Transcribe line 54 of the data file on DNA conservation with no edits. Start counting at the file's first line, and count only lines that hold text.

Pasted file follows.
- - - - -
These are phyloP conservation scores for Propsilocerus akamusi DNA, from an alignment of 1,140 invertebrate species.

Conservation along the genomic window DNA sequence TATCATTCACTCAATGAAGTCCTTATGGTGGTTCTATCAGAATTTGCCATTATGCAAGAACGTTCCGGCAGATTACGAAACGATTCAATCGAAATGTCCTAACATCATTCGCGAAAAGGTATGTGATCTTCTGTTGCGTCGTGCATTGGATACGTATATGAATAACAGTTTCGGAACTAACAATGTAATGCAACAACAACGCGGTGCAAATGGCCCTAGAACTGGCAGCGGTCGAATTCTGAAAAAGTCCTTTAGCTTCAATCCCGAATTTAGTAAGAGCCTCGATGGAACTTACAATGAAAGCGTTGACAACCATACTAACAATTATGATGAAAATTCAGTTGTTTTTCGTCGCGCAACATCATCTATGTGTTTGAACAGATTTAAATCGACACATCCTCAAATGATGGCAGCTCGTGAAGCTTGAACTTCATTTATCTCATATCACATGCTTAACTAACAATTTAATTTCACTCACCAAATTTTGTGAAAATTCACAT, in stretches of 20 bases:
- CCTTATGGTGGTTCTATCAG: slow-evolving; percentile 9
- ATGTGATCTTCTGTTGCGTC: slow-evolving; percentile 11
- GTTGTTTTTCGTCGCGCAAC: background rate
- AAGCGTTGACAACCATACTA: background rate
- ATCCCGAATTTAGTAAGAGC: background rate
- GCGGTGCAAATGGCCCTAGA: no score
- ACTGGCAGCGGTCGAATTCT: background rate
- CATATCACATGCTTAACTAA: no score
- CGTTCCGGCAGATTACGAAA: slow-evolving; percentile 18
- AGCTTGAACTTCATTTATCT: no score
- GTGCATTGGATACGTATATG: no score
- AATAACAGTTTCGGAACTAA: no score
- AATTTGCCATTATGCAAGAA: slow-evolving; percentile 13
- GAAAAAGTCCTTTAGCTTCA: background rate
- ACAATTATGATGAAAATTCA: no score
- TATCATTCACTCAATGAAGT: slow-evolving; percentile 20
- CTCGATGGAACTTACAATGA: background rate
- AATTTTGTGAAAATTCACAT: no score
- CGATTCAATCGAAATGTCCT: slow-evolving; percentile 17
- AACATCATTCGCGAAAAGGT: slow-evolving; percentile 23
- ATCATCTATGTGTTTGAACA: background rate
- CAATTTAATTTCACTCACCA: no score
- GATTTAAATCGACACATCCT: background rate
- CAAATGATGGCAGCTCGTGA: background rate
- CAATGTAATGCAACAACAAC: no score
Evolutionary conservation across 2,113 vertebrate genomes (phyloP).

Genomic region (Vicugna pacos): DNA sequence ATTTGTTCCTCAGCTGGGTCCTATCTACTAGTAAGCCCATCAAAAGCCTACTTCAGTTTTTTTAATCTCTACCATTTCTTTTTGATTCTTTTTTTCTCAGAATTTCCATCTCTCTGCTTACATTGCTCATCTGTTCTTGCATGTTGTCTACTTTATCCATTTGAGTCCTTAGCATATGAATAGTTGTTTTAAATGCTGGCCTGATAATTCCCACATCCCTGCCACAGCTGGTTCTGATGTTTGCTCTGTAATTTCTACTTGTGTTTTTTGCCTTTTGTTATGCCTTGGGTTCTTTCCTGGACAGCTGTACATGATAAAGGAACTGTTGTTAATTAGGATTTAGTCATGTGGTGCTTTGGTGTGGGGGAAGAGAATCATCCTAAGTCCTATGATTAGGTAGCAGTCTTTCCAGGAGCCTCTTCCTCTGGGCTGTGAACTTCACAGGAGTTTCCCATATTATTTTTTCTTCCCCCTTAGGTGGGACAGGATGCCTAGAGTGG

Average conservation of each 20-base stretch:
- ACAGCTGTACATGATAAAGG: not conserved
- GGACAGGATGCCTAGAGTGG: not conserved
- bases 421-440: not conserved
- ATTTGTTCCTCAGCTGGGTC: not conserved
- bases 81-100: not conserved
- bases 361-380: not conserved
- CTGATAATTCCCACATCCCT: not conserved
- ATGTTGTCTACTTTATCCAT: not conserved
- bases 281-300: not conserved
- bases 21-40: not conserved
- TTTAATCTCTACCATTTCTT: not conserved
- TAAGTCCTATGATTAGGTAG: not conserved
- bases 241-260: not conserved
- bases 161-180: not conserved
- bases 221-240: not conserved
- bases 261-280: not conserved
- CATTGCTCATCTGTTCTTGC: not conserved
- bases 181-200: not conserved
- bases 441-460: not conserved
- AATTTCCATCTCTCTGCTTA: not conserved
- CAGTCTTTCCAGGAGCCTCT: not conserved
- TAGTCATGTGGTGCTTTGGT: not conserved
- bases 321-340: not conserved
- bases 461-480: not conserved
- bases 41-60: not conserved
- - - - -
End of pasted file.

- bases 461-480: not conserved